< What I Learned Teaching Sunday School: Betrayed! Mark 14:10-21

Sunday, December 09, 2012

Betrayed! Mark 14:10-21

Mark 14:10-21 10 Then Judas Iscariot, one of the Twelve, went to the chief priests to betray Jesus to them. 11 They were delighted to hear this and promised to give him money. So he watched for an opportunity to hand him over.

12 On the first day of the Festival of Unleavened Bread, when it was customary to sacrifice the Passover lamb, Jesus’ disciples asked him, “Where do you want us to go and make preparations for you to eat the Passover?”

13 So he sent two of his disciples, telling them, “Go into the city, and a man carrying a jar of water will meet you. Follow him. 14 Say to the owner of the house he enters, ‘The Teacher asks: Where is my guest room, where I may eat the Passover with my disciples?’ 15 He will show you a large room upstairs, furnished and ready. Make preparations for us there.”

16 The disciples left, went into the city and found things just as Jesus had told them. So they prepared the Passover. 17 When evening came, Jesus arrived with the Twelve. 18 While they were reclining at the table eating, he said, “Truly I tell you, one of you will betray me—one who is eating with me.”

19 They were saddened, and one by one they said to him, “Surely you don’t mean me?” 20 “It is one of the Twelve,” he replied, “one who dips bread into the bowl with me. 21 The Son of Man will go just as it is written about him. But woe to that man who betrays the Son of Man! It would be better for him if he had not been born.”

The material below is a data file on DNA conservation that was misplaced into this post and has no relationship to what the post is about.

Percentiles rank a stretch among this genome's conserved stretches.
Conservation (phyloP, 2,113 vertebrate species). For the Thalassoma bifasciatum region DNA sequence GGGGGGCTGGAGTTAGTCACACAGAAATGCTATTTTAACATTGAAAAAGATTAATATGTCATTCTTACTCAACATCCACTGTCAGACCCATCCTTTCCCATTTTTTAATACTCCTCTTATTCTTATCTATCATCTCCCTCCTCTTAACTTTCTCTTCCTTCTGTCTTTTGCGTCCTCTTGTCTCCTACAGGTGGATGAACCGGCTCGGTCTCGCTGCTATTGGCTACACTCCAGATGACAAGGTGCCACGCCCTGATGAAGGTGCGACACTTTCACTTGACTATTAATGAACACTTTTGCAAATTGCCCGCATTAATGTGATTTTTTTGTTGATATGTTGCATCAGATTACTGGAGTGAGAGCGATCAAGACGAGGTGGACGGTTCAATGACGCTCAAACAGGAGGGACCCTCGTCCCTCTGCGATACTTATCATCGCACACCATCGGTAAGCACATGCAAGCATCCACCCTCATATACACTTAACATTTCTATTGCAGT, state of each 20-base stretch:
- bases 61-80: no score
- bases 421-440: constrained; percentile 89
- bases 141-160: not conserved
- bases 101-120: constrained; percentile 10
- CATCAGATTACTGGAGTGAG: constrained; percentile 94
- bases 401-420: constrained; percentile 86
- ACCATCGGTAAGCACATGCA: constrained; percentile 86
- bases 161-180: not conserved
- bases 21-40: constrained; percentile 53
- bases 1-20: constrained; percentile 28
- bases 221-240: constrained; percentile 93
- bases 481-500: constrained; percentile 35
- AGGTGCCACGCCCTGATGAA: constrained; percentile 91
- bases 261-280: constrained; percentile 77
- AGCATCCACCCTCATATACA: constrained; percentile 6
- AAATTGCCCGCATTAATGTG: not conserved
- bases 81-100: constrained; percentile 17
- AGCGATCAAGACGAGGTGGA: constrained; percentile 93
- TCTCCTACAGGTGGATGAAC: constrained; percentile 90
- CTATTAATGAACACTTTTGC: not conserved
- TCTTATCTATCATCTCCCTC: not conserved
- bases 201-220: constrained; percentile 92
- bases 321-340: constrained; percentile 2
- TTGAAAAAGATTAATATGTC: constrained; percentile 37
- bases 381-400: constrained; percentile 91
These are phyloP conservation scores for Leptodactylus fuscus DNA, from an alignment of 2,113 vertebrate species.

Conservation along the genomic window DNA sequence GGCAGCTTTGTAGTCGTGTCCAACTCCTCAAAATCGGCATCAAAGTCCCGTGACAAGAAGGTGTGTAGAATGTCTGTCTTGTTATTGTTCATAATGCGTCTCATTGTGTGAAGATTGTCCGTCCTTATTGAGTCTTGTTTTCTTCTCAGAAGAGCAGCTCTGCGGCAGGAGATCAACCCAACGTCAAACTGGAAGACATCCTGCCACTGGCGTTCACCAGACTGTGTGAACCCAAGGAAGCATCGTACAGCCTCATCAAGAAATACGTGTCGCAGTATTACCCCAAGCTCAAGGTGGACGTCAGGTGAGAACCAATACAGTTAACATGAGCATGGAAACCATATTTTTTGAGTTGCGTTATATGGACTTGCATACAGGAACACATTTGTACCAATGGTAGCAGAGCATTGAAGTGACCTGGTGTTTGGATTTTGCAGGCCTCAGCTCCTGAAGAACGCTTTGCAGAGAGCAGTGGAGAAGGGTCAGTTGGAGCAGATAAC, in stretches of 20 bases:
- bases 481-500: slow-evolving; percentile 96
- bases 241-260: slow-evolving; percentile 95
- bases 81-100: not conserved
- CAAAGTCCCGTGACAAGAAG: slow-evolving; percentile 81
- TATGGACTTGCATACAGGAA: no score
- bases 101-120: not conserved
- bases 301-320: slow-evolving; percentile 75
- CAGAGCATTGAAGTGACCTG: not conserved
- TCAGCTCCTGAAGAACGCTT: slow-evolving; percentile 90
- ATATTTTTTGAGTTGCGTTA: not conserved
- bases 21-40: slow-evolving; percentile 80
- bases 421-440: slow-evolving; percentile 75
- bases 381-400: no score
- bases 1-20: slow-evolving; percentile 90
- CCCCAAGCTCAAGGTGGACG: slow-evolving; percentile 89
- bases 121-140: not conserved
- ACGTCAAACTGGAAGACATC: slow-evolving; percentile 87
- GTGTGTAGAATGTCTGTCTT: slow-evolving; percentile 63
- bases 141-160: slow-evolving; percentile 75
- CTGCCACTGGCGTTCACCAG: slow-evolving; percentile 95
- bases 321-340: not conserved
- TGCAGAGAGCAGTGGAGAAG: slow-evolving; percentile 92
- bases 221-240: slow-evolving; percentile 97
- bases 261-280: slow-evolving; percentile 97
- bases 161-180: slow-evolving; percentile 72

Passover feast is like our Christmas: very important. It’s a little surprising that Jesus and the disciples hadn’t prepared for it until that morning. But really, Jesus did have it planned. He told them exactly what to do. Telling them to find the man in the city carrying a jar of water wouldn’t have been as hard as it sounds. Men didn’t usually carry jars of water. And the room was already set up. This would be the setting of the Last Supper. And this part of the story is about Judas.

Unlike Jesus, who was born in poverty and had to flee the country with his parents to avoid being killed by Herod: Judas was born into a religious family of means. His parents gave him his name after Judah one of the most important of the twelve tribes of Israel. They wanted to honor their religious heritage. Judas was proud. He was pro-Israel: a nationalist. He would have grown up looking for the Messiah who would overthrow the Romans. Judas would have heard of John the Baptist first, stirring everyone up about the coming Messiah. Then he would have heard about Jesus healing and preaching. And when Jesus told him to follow Him, he did so.

He was enthusiastic in the beginning. In John 6 Jesus told His disciples that one of them was a devil and they ALL wondered who it was. He was singled out to carry the groups’ common purse. They trusted him. And Judas saw all the miracles: Jesus walking on water, feeding the 5000, raising people from the dead, etc. But his initial enthusiasm had soured.